By Jeffrey Scott ShapiroInvestigative Reporter/Attorney

This morning, Washington Metropolitan Police contacted the parents of Chandra Levy to let them know that an arrest was imminent in her murder case.

Their suspect is not former Congressman Gary Condit.

Condit, as you may recall was the U.S. Representative from Modesto, California who was relentlessly accused of orchestrating Levy's disappearance in an illegal kidnapping and murder plot. For several years, so-called "media experts" and pundits didn't hesitate to spout their theories on national television shows or in supermarket tabloids that Condit was having an affair with Levy and either had her kidnapped or murdered her in cold blood.

The Condit case is clear evidence that people are sometimes guilty until proven innocent in the court of public opinion. If any good can come from the case, perhaps it will serve as a reminder that people always deserve a presumption of innocence until there is actual evidence they have committed a crime.
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Like the JonBenet Ramsey murder and O.J. Simpson case, the supermarket tabloids drove the Levy story, dominating the national media with continued weekly updates and accusations that pointed at the Condits. In fact, The National Enquirer even outright accused Gary Condit's wife, Carolyn, of murdering Levy.

In 2008, the Washington Post ran a 13-part series that referred to the story as "a tale of the tabloid and mainstream press pack journalism that helped derail the investigation."

After nearly eight years, the Washington Metropolitan Police Department has obtained a warrant for Ingmar Guandique, a Salvadoran national who has a lengthy history of arrests for violent attacks in the Washington area and was rumored to have spent time in Rock Creek Park where Levy's corpse was eventually discovered in May 2002.

In fact, in 2001, the same year Levy disappeared Guandique was arrested but never prosecuted for Assault with a Dangerous Weapon, Aggravated Assault, Armed Kidnapping and Burglary in multiple incidents. After Levy's disappearance, he was arrested and prosecuted in an unrelated Assault with Intent to Rob case and sentenced to 10 years in prison.

Another interesting fact that was widely known to the media was the disappearance and declared homicide of Joyce Chiang, an INS attorney who lived only four blocks away from Levy. Chiang, who was also a petite Brunette like Levy was eventually found murdered when her body washed up in the Anacostia River.

Although the media knew about Guandique and the Chiang murder, many journalists and so called experts continued to cast suspicion on Gary Condit simply because it was sexier to accuse a Congressman than a faceless, unemployed immigrant who had little, if any heft in society.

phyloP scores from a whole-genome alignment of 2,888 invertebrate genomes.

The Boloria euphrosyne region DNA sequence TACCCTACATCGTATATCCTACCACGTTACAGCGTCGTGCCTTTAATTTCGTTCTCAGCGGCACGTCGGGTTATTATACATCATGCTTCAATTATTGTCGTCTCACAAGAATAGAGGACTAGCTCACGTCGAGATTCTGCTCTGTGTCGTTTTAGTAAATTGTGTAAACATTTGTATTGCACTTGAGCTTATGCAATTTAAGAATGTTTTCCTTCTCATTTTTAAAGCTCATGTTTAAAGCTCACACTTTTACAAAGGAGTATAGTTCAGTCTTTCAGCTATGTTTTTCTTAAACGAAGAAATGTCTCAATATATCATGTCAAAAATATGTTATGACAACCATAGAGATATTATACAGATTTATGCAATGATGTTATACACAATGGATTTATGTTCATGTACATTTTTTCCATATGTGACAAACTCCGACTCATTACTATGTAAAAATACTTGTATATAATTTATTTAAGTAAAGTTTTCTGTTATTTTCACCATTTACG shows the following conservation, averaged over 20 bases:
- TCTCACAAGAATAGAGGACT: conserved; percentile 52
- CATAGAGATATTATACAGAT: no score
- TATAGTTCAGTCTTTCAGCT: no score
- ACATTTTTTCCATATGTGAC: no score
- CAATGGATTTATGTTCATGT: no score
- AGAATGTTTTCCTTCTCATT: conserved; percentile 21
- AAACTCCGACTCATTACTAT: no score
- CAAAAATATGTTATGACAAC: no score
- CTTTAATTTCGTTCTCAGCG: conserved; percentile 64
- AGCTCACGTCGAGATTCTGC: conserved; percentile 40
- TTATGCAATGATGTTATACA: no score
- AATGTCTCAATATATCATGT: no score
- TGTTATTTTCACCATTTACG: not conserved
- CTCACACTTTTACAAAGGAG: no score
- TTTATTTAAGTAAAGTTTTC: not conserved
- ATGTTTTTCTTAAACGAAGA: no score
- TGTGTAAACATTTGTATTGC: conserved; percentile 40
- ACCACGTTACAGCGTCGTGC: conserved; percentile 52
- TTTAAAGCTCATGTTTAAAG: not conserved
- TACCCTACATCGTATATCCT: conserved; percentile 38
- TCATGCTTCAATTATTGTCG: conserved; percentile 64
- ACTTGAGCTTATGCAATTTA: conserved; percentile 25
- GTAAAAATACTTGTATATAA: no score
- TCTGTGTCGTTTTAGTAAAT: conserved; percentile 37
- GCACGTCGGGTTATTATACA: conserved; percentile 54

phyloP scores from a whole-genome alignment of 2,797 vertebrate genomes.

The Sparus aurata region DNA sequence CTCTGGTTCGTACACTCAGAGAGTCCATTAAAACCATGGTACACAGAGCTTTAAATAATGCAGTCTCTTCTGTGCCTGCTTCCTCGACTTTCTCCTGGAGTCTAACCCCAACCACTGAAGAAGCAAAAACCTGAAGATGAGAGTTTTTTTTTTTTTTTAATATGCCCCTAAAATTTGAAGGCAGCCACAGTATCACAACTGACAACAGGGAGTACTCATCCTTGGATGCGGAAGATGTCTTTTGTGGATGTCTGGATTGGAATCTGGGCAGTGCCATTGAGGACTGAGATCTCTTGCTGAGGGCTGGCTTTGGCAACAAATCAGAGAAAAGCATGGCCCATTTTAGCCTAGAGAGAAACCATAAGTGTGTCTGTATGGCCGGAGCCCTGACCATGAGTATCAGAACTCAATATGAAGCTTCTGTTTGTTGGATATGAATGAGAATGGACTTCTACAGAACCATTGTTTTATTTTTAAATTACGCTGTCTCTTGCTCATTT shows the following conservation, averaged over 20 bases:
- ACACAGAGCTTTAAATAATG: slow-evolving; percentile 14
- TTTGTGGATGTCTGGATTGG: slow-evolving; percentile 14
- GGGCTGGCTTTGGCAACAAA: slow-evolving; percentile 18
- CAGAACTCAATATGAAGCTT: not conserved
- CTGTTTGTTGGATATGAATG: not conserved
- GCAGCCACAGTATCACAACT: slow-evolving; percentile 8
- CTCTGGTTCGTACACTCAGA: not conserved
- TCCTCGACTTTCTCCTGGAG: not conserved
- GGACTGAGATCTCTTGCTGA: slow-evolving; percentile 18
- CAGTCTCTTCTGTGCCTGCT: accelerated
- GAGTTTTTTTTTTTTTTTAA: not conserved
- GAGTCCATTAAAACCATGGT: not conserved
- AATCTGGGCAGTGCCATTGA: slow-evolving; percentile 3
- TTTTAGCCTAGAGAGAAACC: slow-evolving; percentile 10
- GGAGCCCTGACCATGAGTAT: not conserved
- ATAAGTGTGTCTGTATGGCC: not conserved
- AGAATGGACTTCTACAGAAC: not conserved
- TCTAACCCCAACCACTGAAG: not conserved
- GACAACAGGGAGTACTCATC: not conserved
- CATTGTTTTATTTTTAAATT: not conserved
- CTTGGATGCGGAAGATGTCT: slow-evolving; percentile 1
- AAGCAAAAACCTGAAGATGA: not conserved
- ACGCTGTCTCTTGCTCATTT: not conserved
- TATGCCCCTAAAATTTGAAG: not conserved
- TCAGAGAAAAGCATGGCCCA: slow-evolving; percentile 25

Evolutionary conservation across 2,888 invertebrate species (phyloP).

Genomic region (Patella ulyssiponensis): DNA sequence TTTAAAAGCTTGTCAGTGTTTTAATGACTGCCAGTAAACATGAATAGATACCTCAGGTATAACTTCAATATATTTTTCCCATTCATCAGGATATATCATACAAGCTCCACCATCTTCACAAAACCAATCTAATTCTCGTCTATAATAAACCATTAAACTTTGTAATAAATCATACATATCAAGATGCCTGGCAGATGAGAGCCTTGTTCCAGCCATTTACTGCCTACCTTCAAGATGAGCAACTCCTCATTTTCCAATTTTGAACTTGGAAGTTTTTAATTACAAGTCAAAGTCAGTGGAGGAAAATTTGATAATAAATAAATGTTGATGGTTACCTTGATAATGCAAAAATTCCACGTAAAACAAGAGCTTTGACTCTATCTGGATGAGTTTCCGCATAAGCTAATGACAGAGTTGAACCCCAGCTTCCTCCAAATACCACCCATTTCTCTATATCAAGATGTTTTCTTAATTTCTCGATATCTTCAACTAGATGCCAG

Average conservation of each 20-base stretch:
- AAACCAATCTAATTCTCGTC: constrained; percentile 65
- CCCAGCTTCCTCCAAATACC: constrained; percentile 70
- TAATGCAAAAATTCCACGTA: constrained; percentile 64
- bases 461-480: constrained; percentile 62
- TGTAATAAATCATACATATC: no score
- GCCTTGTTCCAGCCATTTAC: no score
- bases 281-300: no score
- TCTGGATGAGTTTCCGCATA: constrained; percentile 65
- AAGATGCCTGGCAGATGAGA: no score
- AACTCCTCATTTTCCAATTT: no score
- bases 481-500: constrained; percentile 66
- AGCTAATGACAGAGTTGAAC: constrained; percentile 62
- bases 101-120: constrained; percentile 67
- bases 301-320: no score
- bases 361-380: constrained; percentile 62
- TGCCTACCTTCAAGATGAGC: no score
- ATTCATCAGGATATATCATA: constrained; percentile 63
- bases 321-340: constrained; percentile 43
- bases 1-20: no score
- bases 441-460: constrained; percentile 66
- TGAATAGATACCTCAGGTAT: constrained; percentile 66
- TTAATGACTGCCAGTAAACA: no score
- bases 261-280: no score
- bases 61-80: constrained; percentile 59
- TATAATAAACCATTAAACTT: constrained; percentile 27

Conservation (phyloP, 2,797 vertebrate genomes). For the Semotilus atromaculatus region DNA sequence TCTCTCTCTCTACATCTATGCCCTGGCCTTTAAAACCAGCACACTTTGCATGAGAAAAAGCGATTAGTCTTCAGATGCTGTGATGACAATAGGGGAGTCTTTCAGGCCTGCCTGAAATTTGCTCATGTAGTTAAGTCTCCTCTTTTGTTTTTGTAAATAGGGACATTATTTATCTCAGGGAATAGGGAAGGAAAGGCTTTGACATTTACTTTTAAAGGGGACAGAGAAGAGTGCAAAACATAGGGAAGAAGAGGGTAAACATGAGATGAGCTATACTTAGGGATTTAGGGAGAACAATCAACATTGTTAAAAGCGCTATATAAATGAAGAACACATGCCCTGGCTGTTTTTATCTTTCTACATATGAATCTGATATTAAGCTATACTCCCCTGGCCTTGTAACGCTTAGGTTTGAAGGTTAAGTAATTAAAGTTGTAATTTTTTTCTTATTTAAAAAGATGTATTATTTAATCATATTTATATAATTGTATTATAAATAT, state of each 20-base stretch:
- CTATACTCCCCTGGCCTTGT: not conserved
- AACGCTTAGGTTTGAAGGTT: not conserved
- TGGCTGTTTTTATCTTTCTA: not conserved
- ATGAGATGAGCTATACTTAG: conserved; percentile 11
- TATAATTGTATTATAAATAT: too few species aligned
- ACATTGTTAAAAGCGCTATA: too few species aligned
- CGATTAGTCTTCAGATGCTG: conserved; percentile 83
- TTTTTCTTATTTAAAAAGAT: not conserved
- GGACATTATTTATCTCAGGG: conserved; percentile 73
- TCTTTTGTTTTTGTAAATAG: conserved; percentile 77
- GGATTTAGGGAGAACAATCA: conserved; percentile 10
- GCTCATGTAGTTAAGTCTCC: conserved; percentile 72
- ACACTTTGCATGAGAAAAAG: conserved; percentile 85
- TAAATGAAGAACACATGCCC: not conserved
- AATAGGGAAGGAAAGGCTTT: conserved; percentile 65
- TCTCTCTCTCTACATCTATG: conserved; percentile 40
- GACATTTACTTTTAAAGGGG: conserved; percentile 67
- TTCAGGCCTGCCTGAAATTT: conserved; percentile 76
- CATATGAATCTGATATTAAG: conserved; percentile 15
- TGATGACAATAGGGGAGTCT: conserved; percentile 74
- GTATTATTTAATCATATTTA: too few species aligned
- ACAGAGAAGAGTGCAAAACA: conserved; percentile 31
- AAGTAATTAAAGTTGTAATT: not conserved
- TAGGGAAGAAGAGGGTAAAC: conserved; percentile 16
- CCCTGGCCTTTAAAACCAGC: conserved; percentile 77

The story that everyone wanted to tell was that a powerful politician had engaged in a secret relationship with a young and beautiful but naive Washington intern. After this naive young woman made several visits to his Congressional office, he became nervous that she was going to reveal their affair and so he killed her or hired someone to do so.

Never, at any time, was there ever any evidence that Condit had anything to do with Levy's disappearance or her murder. But people assumed that since she'd disappeared, only someone as powerful as a Congressman could have arranged her kidnapping. The Washington Metro police also leaked that Condit had been dishonest about his relationship with Levy during his first interview when in reality, he hadn't told them simply because they never actually asked. Condit knew he wasn't involved in Levy's disappearance, so he didn't see what possible relevance his relationship with her could have had, anyway.

In the O.J. Simpson case there was a mountain of evidence that pointed toward the former NFL star. -- Not only that, he was also happened to be indicted and prosecuted for Nicole Brown's murder. In the JonBenet Ramsey case, although the parents were never prosecuted, they were in the house at the time their daughter was murdered -- which fueled suspicion they were somehow involved. In the Condit case, however there was nothing except blind suspicion -- fueled by tabloid paranoia and random television talk show guests -- who billed themselves as experts worthy of being heard.

As a result of the Levy case, Condit lost his re-election bid for Congress in Modesto where he was long considered a champion of the California Valley. He also suffered the humiliation and pain of being accused of murder while his family was repeatedly haunted by the media and wrote about his personal relationship with Levy.

None of this was necessary and none of it actually helped further the investigation, but it did result in destroying Condit's political career. As a result, the people of California lost a hard-working, dedicated representative who fought passionately for their interests. At the very least, Gary Condit deserves an apology from anyone who implied or outright suggested his involvement in this terrible crime.

Although people are considered innocent until proven guilty in a court of law, the Condit case is clear evidence that people are sometimes guilty until proven innocent in the court of public opinion. If any good can come from the Condit case, perhaps it will serve as a reminder that people always deserve a presumption of innocence until there is actual evidence they have committed a crime.

Jeffrey Scott Shapiro is a Washington, D.C. based investigative reporter and attorney who investigated the disappearance of Chandra Levy and defended U.S. Congressman Gary Condit in several California based news columns. He can be reached at jshapiro@ufl.edu .